We must have working software at the end of the Sprint!
This is a common failing (we don’t have working product or working software at the end of the sprint). Jeff Sutherland has said this is the biggest problem in the Scrum community — too many teams don’t have working software at the end of every Sprint.
If we include cases where 1 or more PBIs (Product Backlog Items) or stories are not completed, this is a very big problem, and very common. So, how do we fix it?
The root causes at your place or your friend’s place may be very different from mine. Here are some likely areas to look.
1. A better definition of done.
First, have one, have a definition of done.
Second, let it actually be what people are committed to doing (rather than just some pretty words on the wall).
Third, put the DOD in a process format rather than an “end-state” format. Show how the team will get to done.
To me, a minimum definition of done for a software product includes the following:
Requirements (of course)
Coding (of course)
Unit Testing (typically by the coder), automated.
Functional Testing (by a qualified professional tester, of the functionality in that PBI, at least, and most tests are automated)
Product Owner Review (ie, the PO likes it, once a story is ‘complete’).
And all bugs or problems are fixed, and re-tested.
This is the minimum, IMO.
2. Your testers are used to slow manual, non-agile, testing.
They may not say it out loud, but they don’t really understand agile. They are still expecting to do it the old, waterfall way.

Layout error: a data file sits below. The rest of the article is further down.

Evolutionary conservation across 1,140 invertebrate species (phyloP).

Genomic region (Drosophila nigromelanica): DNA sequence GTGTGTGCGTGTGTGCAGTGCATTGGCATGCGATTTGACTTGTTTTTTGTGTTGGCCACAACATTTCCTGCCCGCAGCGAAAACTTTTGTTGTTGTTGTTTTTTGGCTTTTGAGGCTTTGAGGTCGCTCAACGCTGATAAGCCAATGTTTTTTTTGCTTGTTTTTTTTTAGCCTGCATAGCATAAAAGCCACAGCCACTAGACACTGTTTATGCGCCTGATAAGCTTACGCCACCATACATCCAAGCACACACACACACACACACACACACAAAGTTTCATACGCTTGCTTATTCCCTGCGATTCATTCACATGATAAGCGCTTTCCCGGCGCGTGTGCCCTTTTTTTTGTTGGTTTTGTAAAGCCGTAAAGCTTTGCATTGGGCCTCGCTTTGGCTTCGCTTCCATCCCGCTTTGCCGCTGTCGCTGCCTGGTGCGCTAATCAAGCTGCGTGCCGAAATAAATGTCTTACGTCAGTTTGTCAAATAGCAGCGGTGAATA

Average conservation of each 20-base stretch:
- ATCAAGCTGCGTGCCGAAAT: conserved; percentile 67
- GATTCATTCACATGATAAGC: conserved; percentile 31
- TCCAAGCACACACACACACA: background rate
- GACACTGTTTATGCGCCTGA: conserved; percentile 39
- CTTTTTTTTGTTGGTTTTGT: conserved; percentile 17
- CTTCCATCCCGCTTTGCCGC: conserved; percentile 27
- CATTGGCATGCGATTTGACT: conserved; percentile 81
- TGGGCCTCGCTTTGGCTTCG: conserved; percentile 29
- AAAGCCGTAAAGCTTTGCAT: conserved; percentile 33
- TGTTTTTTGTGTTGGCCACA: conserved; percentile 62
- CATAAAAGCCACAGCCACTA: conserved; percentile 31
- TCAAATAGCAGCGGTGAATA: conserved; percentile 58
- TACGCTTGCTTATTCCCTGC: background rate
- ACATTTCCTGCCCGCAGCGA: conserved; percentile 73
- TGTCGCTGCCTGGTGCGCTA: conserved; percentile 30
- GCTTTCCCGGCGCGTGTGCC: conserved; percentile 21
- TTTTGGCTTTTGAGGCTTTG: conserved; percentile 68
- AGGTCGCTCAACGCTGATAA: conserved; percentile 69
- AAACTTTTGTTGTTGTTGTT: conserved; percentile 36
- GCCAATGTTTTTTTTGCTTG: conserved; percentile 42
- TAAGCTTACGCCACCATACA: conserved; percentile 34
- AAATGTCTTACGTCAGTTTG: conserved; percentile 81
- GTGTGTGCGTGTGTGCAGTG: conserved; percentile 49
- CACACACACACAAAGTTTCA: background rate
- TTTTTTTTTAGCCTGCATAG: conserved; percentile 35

3. Lack of good automated testing, and automated testing frameworks.
This could include a lack of people who understand automated testing, why it is needed, and how to do it well.
4. Smaller stories.
It is very common not to complete stories if one or more stories (or PBIs) are too big. One rule of thumb: If the Sprint is two weeks (10 business days), then any story that takes more than 5 ideal person days of effort is too big. The average story should be in the 2.5 ideal person days range. Total for all people working on that story. Put another way, I want at least 8 stories in each 2 week Sprint. All about the same size.
5. The Team is over-committing in Sprint Planning Meeting (or being over-committed later).
This is very common. They should not take on more work than they can do. Period.
6. The Team does not understand well-enough why working software at the end of the Sprint is important.
Often, they forgot. They knew 3 months ago (when the trainer told them and they agreed), but they have forgotten since then. Not all of them, but maybe most of them.
Often they will admit to one of the 6 root causes above (or some others), but they won’t put much energy into fixing it or them, since they don’t really agree that the problem is all that important.
We must have working software.
If you can identify the problem, the root cause, usually you are more than half-way to fixing it.
More on the fixes to these problems later….